Tennessee Abolishes Agency Deference
Tennessee recently passed a law that abolishes judicial deference to state agencies in certain contexts and promotes limits on agency power. Tenn. Code Ann. § 4-5-326. The new law provides important protections for regulated businesses and individuals in Tennessee who are in disputes with state agencies over a statute or rule’s meaning. But it also has important limitations and unresolved questions that regulated parties should consider when making decisions that could implicate agency enforcement.
Regulated parties should pay attention to two important provisions in the new law.
First, the law requires courts not to defer to a state agency’s interpretation of the law: “In interpreting a state statute or rule, a court presiding over the appeal of a judgment in a contested case shall not defer to a state agency’s interpretation of the statute or rule and shall interpret the statute or rule de novo.” Tenn. Code Ann. § 4-5-326. This means the court cannot place a thumb on the scale in favor of the government’s reading of a statute or rule. Instead, the court must apply the traditional tools of interpretation to give the statute or rule its fair meaning.
Before this law, Tennessee courts deferred to a state agency’s interpretation of its own rule or regulation—the agency’s interpretation was “controlling” unless it was “plainly erroneous or inconsistent” with the underlying rule or regulation. Pickard v. Tennessee Water Quality Control Bd., 424 S.W.3d 511, 522 (Tenn. 2013). In the federal system, this practice is known as Auer or Seminole Rock deference. Although the U.S. Supreme Court recently recognized important limits on the doctrine, Kisor v. Wilkie, 139 S. Ct. 2400, 2414-18 (2019), the Court declined to overrule it. Thus, Tennessee’s new law means state courts will now be less deferential to state agencies’ interpretations of their rules and regulations than federal courts are with respect to federal agencies.
The parallel deference doctrine that applies to agency interpretations of the statutes they administer—known as Chevron deference in the federal system—did not apply in Tennessee courts even before the enactment of Tenn. Code Ann. § 4-5-326. Instead, “an agency’s interpretation of its controlling statutes” was “a question of law subject to de novo review.” Pickard, 424 S.W.3d at 523. So Tennessee’s new law prevents the adoption of Chevron deference as a matter of state law but, with a notable exception discussed below, does not substantially change existing doctrine regarding statutory interpretation.
Second, the new law directs courts to resolve any ambiguity in a statute or regulation against increased government power: “After applying all customary tools of interpretation, the court shall resolve any remaining ambiguity against increased agency authority.” Tenn. Code Ann. § 4-5-326. This amounts to a substantive canon of construction that favors regulated parties over the government, much as the rule of lenity requires ambiguous criminal statutes to be construed in favor of the criminal defendant and against the government. See, e.g., State v. Hawkins, 406 S.W.3d 121, 137 (Tenn. 2013).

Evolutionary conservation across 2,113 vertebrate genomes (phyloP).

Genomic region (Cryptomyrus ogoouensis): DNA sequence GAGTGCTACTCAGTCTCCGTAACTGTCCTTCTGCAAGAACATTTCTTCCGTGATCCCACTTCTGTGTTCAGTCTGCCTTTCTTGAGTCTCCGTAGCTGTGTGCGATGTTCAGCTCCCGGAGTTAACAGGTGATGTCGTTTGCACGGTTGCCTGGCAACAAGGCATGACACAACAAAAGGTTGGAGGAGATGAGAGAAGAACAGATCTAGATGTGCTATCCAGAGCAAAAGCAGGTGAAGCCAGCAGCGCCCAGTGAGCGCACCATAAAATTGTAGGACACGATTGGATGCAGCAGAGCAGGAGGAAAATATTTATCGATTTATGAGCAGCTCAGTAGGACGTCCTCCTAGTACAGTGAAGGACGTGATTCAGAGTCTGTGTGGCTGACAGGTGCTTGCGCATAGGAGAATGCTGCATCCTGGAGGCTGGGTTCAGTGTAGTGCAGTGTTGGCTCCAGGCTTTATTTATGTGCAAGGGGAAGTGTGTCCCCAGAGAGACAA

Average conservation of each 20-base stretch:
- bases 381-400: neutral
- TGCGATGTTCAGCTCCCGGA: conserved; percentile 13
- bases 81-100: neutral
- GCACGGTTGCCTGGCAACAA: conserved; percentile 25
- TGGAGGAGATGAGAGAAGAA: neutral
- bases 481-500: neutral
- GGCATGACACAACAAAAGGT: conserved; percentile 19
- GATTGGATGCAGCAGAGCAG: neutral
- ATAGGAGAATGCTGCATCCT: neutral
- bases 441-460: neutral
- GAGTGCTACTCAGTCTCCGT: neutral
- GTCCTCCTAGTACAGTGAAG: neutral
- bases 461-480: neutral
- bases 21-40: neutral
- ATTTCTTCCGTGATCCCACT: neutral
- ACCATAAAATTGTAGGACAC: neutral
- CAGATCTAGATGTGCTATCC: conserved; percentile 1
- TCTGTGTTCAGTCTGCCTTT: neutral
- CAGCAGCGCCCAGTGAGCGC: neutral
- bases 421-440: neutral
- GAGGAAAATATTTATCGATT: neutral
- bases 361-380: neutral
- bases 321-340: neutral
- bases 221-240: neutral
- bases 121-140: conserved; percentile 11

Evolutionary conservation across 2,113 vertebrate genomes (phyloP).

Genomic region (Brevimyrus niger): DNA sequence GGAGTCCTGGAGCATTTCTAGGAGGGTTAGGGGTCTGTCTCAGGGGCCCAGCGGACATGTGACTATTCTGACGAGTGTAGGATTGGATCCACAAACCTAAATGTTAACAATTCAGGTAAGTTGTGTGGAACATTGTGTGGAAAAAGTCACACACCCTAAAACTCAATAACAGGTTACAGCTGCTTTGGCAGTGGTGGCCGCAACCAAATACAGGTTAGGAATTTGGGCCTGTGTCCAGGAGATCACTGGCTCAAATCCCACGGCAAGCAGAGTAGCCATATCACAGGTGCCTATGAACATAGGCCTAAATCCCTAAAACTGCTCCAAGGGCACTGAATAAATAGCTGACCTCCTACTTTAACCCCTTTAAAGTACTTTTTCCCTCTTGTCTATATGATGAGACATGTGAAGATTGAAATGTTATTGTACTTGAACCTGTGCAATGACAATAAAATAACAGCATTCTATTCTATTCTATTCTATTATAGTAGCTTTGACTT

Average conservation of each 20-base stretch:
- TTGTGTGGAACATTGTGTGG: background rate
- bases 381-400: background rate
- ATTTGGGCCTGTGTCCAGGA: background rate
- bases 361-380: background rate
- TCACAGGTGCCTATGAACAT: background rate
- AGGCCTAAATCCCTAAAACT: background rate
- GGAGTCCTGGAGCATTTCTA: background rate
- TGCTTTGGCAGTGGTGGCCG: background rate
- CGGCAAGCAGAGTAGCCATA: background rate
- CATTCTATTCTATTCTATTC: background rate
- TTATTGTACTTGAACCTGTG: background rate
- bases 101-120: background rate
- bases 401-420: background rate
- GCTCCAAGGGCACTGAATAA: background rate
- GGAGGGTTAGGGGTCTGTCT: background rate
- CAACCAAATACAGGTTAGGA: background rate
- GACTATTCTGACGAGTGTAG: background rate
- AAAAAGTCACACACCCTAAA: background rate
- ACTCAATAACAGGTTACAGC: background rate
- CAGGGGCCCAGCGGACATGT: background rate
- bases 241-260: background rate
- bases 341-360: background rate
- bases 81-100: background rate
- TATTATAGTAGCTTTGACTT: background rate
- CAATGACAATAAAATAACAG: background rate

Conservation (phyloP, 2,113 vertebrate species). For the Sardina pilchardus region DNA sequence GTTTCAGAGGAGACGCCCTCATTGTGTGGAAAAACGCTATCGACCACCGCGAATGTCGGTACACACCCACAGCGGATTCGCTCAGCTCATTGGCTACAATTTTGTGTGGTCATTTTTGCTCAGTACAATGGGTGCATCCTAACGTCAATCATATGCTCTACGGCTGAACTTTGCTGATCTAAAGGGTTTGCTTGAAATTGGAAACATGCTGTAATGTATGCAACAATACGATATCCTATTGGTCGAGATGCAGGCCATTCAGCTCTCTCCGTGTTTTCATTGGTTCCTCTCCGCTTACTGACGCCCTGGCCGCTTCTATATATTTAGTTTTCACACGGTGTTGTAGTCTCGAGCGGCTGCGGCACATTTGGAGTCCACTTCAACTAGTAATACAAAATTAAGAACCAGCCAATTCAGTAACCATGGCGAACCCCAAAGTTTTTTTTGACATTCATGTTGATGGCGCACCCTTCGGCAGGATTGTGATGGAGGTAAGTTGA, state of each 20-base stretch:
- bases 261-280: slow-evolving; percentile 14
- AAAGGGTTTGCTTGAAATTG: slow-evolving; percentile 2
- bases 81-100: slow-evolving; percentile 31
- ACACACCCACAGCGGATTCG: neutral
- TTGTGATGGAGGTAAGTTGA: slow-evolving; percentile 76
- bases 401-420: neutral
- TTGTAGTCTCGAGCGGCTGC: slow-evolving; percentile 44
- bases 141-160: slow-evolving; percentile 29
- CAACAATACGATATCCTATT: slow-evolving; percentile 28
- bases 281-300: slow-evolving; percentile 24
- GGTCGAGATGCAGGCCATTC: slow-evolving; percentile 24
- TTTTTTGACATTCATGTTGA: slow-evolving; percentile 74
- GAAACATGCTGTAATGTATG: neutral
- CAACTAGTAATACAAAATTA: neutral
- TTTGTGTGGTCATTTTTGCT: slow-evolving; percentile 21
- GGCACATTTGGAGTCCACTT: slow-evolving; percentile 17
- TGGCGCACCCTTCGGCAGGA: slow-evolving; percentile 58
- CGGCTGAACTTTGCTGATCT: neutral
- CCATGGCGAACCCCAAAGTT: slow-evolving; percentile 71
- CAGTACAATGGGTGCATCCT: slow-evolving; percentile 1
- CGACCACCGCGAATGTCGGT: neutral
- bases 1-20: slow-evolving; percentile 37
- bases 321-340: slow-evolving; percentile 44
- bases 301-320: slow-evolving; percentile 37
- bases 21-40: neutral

Tennessee appellate courts have not yet interpreted or applied Tenn. Code Ann. § 4-5-326. Although the law provides important protections for regulated businesses and individuals, it is important to recognize the law’s limits and unresolved questions concerning its application.
One important limit is that the law, on its face, applies only in an “appeal of a judgment in a contested case” under the Tennessee Uniform Administrative Procedures Act (UAPA), Tenn. Code Ann. § 4-5-101 et seq. Tennessee’s version of Auer deference may apply more broadly than just contested cases under the UAPA. See, e.g., Vodafone Americas Holdings, Inc. & Subsidiaries v. Roberts, 486 S.W.3d 496, 528 (Tenn. 2016) (applying Auer deference in a tax refund suit). And it remains to be seen what impact, if any, Tenn. Code Ann. § 4-5-326 will have outside of appeals from contested cases.
Additionally, the law’s substantive rule against interpretations that increase agency authority applies only if a statute or rule remains ambiguous “[a]fter applying all customary tools of interpretation.” Tenn. Code Ann. § 4-5-326. As with other doctrines that turn on a finding of ambiguity, there is sure to be litigation over what counts as “ambiguous enough” to trigger the law’s substantive canon of construction. For example, the rule of lenity applies only when there is “a grievous ambiguity or uncertainty in the statute.” State v. Deberry, 651 S.W.3d 918, 932 (Tenn. 2022). By contrast, a contract may be deemed ambiguous if it is “susceptible to more than one reasonable interpretation.” Individual Healthcare Specialists, Inc. v. BlueCross BlueShield of Tennessee, Inc., 566 S.W.3d 671, 691 n.18 (Tenn. 2019). It remains to be seen what level of ambiguity is required to trigger the canon against increased agency authority.
If you need assistance navigating a dispute with a state agency over the meaning of a statute, rule, or otherwise, please contact one of our litigation attorneys at Sherrard Roe Voigt & Harbison today.
 Auer v. Robbins, 519 U.S. 452 (1997).
 Bowles v. Seminole Rock & Sand Co., 325 U.S. 410 (1945).
 Chevron, U.S.A., Inc. v. Nat. Res. Def. Council, Inc., 467 U.S. 837 (1984).[Vitalii Vodolazskyi]/Adobe